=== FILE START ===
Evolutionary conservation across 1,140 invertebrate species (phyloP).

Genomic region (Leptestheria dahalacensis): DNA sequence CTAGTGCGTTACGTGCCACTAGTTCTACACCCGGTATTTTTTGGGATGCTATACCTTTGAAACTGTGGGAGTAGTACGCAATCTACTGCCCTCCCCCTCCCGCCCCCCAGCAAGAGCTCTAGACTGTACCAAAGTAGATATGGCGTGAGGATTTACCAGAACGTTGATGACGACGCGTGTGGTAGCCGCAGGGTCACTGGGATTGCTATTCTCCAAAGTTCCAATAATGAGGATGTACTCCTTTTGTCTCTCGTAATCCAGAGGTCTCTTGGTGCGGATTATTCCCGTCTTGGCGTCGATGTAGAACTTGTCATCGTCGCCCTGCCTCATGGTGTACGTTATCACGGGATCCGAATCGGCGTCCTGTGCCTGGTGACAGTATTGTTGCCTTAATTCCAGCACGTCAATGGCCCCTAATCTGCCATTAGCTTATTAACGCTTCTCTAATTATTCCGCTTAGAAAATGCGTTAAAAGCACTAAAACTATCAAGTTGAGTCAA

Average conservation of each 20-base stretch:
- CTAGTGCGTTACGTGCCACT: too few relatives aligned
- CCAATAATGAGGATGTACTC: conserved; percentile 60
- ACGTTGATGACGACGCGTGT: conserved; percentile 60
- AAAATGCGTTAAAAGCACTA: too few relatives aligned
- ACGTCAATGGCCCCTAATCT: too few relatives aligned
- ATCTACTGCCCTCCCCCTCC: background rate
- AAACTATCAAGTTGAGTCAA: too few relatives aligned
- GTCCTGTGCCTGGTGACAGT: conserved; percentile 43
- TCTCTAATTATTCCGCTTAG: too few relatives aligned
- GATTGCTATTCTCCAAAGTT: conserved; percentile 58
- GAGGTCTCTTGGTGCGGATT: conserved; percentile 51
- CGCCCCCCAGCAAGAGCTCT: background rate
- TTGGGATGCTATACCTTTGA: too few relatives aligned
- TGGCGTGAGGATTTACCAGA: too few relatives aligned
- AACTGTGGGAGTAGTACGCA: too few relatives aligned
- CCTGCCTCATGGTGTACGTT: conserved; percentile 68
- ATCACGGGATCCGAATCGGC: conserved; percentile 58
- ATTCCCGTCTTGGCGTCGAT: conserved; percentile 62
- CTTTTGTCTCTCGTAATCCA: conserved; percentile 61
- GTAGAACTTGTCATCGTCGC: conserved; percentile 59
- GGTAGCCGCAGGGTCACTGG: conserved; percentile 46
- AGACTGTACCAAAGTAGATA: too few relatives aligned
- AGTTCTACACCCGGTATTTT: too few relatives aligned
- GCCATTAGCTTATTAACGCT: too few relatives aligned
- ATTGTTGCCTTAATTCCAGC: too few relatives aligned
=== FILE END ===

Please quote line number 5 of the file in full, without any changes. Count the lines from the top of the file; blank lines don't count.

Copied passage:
- CCAATAATGAGGATGTACTC: conserved; percentile 60